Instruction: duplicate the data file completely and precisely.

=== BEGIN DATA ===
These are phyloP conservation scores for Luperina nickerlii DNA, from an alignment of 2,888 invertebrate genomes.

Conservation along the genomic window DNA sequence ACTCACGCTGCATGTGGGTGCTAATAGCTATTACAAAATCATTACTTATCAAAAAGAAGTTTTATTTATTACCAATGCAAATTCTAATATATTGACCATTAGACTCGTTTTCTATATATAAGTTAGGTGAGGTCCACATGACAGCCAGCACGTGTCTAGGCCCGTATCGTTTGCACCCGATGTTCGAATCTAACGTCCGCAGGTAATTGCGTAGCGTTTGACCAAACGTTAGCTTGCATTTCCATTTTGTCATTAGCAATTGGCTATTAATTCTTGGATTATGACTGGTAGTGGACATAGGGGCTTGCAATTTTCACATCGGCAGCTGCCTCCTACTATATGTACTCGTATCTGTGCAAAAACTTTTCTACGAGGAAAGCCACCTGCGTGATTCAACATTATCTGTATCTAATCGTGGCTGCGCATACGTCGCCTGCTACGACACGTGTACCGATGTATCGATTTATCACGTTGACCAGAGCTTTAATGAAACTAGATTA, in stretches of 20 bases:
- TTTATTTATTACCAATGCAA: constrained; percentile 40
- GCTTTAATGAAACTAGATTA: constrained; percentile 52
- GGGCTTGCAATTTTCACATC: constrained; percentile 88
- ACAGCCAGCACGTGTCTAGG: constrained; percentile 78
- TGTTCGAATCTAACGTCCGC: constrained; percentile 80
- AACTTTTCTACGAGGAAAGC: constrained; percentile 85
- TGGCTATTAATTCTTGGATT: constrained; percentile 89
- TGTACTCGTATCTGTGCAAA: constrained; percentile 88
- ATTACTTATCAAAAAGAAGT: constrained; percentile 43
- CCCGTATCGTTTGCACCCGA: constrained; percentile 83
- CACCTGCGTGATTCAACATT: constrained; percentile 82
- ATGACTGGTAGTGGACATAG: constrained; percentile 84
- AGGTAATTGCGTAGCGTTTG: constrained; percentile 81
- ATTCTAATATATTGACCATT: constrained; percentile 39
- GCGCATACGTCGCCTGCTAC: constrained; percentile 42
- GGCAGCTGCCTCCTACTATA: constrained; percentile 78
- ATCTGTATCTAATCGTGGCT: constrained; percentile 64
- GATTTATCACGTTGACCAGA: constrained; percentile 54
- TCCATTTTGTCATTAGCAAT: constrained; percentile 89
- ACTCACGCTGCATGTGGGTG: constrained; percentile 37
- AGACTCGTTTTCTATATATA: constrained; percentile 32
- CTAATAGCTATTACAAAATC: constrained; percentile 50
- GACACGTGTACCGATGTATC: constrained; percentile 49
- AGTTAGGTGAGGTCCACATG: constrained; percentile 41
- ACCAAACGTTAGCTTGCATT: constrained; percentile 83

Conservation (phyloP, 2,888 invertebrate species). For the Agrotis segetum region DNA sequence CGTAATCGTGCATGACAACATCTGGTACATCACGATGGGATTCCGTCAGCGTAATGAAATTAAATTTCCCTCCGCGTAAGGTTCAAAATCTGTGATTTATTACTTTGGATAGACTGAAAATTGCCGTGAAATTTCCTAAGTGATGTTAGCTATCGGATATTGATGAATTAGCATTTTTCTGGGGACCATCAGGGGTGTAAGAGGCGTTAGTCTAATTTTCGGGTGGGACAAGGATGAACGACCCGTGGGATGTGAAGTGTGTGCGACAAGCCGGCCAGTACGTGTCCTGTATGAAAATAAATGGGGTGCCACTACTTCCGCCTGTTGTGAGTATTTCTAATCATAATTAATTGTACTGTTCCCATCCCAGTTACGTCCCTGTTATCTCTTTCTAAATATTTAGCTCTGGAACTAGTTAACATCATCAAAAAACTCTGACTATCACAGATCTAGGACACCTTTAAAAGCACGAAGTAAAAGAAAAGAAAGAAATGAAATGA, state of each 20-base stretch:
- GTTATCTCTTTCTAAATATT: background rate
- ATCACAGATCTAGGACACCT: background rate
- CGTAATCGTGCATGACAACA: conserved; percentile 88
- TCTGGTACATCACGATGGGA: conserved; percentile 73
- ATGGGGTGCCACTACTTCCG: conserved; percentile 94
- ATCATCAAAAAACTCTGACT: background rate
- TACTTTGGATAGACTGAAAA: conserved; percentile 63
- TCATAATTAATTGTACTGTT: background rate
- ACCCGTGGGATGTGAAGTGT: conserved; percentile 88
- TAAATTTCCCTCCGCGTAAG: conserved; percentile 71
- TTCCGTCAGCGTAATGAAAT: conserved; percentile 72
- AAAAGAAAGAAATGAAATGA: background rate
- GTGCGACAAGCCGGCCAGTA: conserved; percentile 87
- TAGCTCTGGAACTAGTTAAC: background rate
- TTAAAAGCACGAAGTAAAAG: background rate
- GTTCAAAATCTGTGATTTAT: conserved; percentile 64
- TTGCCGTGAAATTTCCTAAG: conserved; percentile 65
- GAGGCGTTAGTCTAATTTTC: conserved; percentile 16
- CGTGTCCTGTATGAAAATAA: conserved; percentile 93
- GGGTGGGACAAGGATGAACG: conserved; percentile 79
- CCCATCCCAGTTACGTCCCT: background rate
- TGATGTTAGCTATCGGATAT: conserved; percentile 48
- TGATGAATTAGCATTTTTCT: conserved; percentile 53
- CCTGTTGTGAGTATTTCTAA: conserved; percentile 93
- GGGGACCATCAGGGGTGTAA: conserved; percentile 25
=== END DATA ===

These are phyloP conservation scores for Luperina nickerlii DNA, from an alignment of 2,888 invertebrate genomes.

Conservation along the genomic window DNA sequence ACTCACGCTGCATGTGGGTGCTAATAGCTATTACAAAATCATTACTTATCAAAAAGAAGTTTTATTTATTACCAATGCAAATTCTAATATATTGACCATTAGACTCGTTTTCTATATATAAGTTAGGTGAGGTCCACATGACAGCCAGCACGTGTCTAGGCCCGTATCGTTTGCACCCGATGTTCGAATCTAACGTCCGCAGGTAATTGCGTAGCGTTTGACCAAACGTTAGCTTGCATTTCCATTTTGTCATTAGCAATTGGCTATTAATTCTTGGATTATGACTGGTAGTGGACATAGGGGCTTGCAATTTTCACATCGGCAGCTGCCTCCTACTATATGTACTCGTATCTGTGCAAAAACTTTTCTACGAGGAAAGCCACCTGCGTGATTCAACATTATCTGTATCTAATCGTGGCTGCGCATACGTCGCCTGCTACGACACGTGTACCGATGTATCGATTTATCACGTTGACCAGAGCTTTAATGAAACTAGATTA, in stretches of 20 bases:
- TTTATTTATTACCAATGCAA: constrained; percentile 40
- GCTTTAATGAAACTAGATTA: constrained; percentile 52
- GGGCTTGCAATTTTCACATC: constrained; percentile 88
- ACAGCCAGCACGTGTCTAGG: constrained; percentile 78
- TGTTCGAATCTAACGTCCGC: constrained; percentile 80
- AACTTTTCTACGAGGAAAGC: constrained; percentile 85
- TGGCTATTAATTCTTGGATT: constrained; percentile 89
- TGTACTCGTATCTGTGCAAA: constrained; percentile 88
- ATTACTTATCAAAAAGAAGT: constrained; percentile 43
- CCCGTATCGTTTGCACCCGA: constrained; percentile 83
- CACCTGCGTGATTCAACATT: constrained; percentile 82
- ATGACTGGTAGTGGACATAG: constrained; percentile 84
- AGGTAATTGCGTAGCGTTTG: constrained; percentile 81
- ATTCTAATATATTGACCATT: constrained; percentile 39
- GCGCATACGTCGCCTGCTAC: constrained; percentile 42
- GGCAGCTGCCTCCTACTATA: constrained; percentile 78
- ATCTGTATCTAATCGTGGCT: constrained; percentile 64
- GATTTATCACGTTGACCAGA: constrained; percentile 54
- TCCATTTTGTCATTAGCAAT: constrained; percentile 89
- ACTCACGCTGCATGTGGGTG: constrained; percentile 37
- AGACTCGTTTTCTATATATA: constrained; percentile 32
- CTAATAGCTATTACAAAATC: constrained; percentile 50
- GACACGTGTACCGATGTATC: constrained; percentile 49
- AGTTAGGTGAGGTCCACATG: constrained; percentile 41
- ACCAAACGTTAGCTTGCATT: constrained; percentile 83

Conservation (phyloP, 2,888 invertebrate species). For the Agrotis segetum region DNA sequence CGTAATCGTGCATGACAACATCTGGTACATCACGATGGGATTCCGTCAGCGTAATGAAATTAAATTTCCCTCCGCGTAAGGTTCAAAATCTGTGATTTATTACTTTGGATAGACTGAAAATTGCCGTGAAATTTCCTAAGTGATGTTAGCTATCGGATATTGATGAATTAGCATTTTTCTGGGGACCATCAGGGGTGTAAGAGGCGTTAGTCTAATTTTCGGGTGGGACAAGGATGAACGACCCGTGGGATGTGAAGTGTGTGCGACAAGCCGGCCAGTACGTGTCCTGTATGAAAATAAATGGGGTGCCACTACTTCCGCCTGTTGTGAGTATTTCTAATCATAATTAATTGTACTGTTCCCATCCCAGTTACGTCCCTGTTATCTCTTTCTAAATATTTAGCTCTGGAACTAGTTAACATCATCAAAAAACTCTGACTATCACAGATCTAGGACACCTTTAAAAGCACGAAGTAAAAGAAAAGAAAGAAATGAAATGA, state of each 20-base stretch:
- GTTATCTCTTTCTAAATATT: background rate
- ATCACAGATCTAGGACACCT: background rate
- CGTAATCGTGCATGACAACA: conserved; percentile 88
- TCTGGTACATCACGATGGGA: conserved; percentile 73
- ATGGGGTGCCACTACTTCCG: conserved; percentile 94
- ATCATCAAAAAACTCTGACT: background rate
- TACTTTGGATAGACTGAAAA: conserved; percentile 63
- TCATAATTAATTGTACTGTT: background rate
- ACCCGTGGGATGTGAAGTGT: conserved; percentile 88
- TAAATTTCCCTCCGCGTAAG: conserved; percentile 71
- TTCCGTCAGCGTAATGAAAT: conserved; percentile 72
- AAAAGAAAGAAATGAAATGA: background rate
- GTGCGACAAGCCGGCCAGTA: conserved; percentile 87
- TAGCTCTGGAACTAGTTAAC: background rate
- TTAAAAGCACGAAGTAAAAG: background rate
- GTTCAAAATCTGTGATTTAT: conserved; percentile 64
- TTGCCGTGAAATTTCCTAAG: conserved; percentile 65
- GAGGCGTTAGTCTAATTTTC: conserved; percentile 16
- CGTGTCCTGTATGAAAATAA: conserved; percentile 93
- GGGTGGGACAAGGATGAACG: conserved; percentile 79
- CCCATCCCAGTTACGTCCCT: background rate
- TGATGTTAGCTATCGGATAT: conserved; percentile 48
- TGATGAATTAGCATTTTTCT: conserved; percentile 53
- CCTGTTGTGAGTATTTCTAA: conserved; percentile 93
- GGGGACCATCAGGGGTGTAA: conserved; percentile 25